Every woman will experience some vaginal discomfort at some point in her life. These discomforts range from mild and merely annoying, to others that can seriously effect a woman's quality of life or her sex life.
The 5 most common vaginal discomforts are itching, burning, vaginal dryness, discharge, sometimes combined with an unpleasant smell, and irritation or pain during or after intercourse. The cause of these symptoms is not always well defined or easily diagnosed, and it's therefore important that you consult your doctor or gynaecologist if you experience one or more of these discomforts.
Vaginal itching can be caused by infections, such as yeast, STDs, or other vaginal discomforts. It can also be caused by an allergic or irritating reaction to some substances, like perfumes, soaps, fabric softeners etc. Other causes include wearing synthetic underwear, shaving/waxing, friction due to physical exercise or vaginal dryness. While infections can, in most cases, be recognised by the presence of a specific discharge, non-infectious causes of itching do not show an unusual discharge, but the vaginal and vulval tissues are often swollen and red. In order to detect the cause of the discomfort, try removing all the potential allergens from your intimate region: do not use soap or perfumes, avoid scented pads, panty liners or toilet paper, stop using fabric conditioner for your underwear, stop shaving or waxing for a while, use only pants made of “breathable” natural materials. If the problem persists, contact a healthcare professional.
A burning sensation in the vaginal area is usually caused by an irritation of the skin as a consequence of itching and scratching, or due to an infection of the vagina or urethra. This feeling can start suddenly or can build up over several weeks. It is important to contact a healthcare professional who will take your medical history and perform a vaginal examination, in order to provide the right treatment. In case of an infectious cause, the treatment will most often include antibiotics or antimycotics. It might take a couple of days for the therapy to take effect, so it's a good idea to use products which cool down the skin and relieve itch and irritation. These products can usually be bought over the counter in the form of sprays and gels.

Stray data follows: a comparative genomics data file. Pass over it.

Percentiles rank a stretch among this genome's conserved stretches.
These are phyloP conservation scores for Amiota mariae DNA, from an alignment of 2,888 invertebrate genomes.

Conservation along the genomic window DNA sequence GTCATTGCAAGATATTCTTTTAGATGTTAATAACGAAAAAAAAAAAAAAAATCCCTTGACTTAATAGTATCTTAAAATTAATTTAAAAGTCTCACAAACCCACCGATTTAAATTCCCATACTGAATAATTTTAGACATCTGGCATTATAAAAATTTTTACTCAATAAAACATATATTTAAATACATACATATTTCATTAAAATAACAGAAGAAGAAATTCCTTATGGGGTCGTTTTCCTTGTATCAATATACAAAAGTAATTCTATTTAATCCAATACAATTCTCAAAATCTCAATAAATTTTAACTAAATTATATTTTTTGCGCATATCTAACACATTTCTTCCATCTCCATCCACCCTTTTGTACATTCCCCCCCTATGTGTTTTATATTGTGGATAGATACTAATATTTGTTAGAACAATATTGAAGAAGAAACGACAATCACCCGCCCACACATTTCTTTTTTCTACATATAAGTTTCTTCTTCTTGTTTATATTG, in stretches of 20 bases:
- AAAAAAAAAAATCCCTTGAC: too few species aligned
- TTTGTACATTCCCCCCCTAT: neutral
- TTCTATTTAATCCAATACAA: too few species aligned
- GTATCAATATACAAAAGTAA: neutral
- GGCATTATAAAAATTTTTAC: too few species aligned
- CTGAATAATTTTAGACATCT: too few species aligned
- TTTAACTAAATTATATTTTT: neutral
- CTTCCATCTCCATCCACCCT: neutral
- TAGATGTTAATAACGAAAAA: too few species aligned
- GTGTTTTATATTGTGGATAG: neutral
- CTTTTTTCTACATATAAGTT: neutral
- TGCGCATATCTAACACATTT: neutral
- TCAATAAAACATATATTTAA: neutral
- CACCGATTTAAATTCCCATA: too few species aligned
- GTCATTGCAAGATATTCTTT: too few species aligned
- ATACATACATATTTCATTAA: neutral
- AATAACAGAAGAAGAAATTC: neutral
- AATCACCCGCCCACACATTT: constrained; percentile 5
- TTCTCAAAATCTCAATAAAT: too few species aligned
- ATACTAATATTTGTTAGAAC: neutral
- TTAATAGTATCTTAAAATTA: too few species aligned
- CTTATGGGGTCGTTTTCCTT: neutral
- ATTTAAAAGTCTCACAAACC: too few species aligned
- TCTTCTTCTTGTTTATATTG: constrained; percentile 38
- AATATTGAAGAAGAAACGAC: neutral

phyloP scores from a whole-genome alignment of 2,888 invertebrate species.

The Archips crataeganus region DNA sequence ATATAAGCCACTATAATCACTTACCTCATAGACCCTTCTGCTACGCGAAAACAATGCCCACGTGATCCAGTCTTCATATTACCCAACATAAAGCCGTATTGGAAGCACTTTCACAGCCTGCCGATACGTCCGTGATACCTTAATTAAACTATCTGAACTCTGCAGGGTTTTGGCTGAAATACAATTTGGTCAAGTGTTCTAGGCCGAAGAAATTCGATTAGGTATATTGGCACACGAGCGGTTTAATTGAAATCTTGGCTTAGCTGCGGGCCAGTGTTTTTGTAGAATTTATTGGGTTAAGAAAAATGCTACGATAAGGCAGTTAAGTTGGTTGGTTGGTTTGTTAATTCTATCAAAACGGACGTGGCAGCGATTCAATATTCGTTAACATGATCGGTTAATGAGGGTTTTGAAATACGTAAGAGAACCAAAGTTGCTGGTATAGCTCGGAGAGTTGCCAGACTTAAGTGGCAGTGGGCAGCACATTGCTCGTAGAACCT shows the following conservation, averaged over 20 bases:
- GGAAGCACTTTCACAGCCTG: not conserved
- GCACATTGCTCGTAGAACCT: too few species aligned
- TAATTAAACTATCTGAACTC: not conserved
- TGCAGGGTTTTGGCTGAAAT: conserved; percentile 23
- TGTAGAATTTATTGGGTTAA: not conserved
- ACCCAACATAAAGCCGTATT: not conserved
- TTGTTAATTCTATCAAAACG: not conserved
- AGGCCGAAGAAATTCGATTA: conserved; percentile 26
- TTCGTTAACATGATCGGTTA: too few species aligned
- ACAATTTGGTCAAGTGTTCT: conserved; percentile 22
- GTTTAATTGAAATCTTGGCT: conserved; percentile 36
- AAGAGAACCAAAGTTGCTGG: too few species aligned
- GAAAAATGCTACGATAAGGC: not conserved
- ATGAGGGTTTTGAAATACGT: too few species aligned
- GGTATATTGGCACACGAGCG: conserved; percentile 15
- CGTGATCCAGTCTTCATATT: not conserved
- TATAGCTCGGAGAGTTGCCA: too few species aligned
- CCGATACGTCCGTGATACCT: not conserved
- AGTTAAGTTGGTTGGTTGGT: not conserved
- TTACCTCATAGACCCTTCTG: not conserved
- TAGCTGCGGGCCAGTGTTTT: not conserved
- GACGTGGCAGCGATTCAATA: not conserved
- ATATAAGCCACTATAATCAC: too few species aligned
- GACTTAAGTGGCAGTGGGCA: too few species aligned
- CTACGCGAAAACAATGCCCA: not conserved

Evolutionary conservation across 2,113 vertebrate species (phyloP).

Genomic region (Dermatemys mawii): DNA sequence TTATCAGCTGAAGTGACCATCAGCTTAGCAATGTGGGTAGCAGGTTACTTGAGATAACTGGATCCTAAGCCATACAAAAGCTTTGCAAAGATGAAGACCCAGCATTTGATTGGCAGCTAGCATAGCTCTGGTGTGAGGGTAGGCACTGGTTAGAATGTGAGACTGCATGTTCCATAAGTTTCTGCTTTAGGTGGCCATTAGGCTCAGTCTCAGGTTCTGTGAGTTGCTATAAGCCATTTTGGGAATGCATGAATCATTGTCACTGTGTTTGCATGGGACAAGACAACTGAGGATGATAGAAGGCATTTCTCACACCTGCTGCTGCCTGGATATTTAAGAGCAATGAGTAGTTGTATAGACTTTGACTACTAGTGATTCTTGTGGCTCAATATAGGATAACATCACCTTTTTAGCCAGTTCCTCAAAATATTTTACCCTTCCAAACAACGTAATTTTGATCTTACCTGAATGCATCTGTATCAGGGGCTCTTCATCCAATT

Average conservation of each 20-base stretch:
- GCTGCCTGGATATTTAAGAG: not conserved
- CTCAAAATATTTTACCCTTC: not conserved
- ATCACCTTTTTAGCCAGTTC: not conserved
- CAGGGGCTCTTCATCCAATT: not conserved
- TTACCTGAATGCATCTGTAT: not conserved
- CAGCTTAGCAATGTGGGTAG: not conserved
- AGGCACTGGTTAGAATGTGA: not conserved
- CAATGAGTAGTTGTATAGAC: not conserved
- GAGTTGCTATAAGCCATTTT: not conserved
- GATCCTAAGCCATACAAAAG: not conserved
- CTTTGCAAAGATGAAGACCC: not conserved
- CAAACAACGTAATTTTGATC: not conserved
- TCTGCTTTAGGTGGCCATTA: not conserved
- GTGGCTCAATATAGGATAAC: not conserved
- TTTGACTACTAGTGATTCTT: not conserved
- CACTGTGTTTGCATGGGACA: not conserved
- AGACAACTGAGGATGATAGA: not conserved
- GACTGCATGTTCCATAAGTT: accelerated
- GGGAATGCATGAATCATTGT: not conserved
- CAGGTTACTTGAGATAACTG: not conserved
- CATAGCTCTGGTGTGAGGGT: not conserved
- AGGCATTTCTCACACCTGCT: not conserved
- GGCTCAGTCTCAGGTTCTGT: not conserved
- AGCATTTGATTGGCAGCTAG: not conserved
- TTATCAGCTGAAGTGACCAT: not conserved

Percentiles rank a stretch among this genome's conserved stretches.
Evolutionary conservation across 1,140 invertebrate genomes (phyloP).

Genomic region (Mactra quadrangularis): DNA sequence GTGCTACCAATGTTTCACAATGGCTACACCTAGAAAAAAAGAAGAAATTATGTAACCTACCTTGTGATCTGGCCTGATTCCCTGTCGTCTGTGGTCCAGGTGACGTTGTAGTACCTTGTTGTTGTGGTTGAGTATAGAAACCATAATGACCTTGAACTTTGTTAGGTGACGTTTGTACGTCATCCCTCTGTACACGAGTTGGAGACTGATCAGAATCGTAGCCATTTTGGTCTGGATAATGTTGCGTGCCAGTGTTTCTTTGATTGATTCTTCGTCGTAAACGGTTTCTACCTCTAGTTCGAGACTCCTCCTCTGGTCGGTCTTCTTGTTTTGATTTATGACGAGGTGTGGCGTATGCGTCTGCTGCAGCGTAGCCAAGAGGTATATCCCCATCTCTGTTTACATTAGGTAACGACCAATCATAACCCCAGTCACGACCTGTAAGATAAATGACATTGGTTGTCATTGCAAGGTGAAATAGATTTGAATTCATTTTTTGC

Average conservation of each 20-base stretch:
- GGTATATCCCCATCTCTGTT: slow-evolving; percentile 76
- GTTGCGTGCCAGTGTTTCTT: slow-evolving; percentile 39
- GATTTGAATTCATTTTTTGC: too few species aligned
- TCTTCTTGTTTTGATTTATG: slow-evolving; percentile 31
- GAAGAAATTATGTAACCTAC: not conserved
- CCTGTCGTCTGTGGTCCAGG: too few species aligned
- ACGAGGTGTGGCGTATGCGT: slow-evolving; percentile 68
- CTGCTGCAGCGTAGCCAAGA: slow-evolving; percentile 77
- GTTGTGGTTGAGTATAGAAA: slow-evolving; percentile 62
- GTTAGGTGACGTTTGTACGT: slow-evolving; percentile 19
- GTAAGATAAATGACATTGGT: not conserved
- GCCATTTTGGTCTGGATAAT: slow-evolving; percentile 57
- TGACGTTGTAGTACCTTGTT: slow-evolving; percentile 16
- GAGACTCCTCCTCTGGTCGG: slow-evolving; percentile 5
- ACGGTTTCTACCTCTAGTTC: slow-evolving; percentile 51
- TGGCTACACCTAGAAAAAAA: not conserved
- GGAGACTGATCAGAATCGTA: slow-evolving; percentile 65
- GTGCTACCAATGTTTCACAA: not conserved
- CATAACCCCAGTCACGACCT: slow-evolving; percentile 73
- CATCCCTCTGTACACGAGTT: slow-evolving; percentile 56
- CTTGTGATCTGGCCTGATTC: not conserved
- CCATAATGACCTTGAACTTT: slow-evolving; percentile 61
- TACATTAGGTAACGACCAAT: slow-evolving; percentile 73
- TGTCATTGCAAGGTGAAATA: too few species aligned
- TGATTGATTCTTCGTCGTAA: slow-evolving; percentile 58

Vaginal dryness is most often linked to menopause, although women of all ages can suffer from it. Its symptoms include itching, burning, pain during intercourse and soreness in the intimate area. Even though these symptoms might resemble other vaginal discomforts, the unusual lack of discharge is the main difference. Depending on the cause, vaginal dryness can be treated with a hormonal or a non-hormonal therapy, locally or orally. Non-hormonal vaginal moisturisers provide fast relief and their effect can last for a couple of days. Vaginal lubricants, on the other hand, can provide an instant solution in case of painful sex.
Vaginal discharge is a bodily fluid that helps the vagina maintain its bacterial flora, allows lubrication during sexual intercourse and provides protection for the tissues of the intimate area. Its appearance changes during the menstrual cycle and in different stages of life. However, unusual discharge – such as white, thick and crumbly, or grey, thin and with a characteristic fishy smell – is a sign of a vaginal infection. Unusual changes in discharge can also be a sign of an STD or other serious medical conditions. Therefore, if you notice unusual changes in your discharge, contact your doctor or gynaecologist.
In normal circumstances, intercourse should be painless. Irritation and pain during or after intercourse can be caused by a large number of factors. The most common causes are vaginal dryness, vaginal infections or allergies, but in some cases pain can be linked to more serious problems like a physical trauma (for example: after giving birth), psychological trauma or even cancer. If you experience vaginal pain of any sort, it is important to talk to your doctor, find the cause and start the adequate therapy.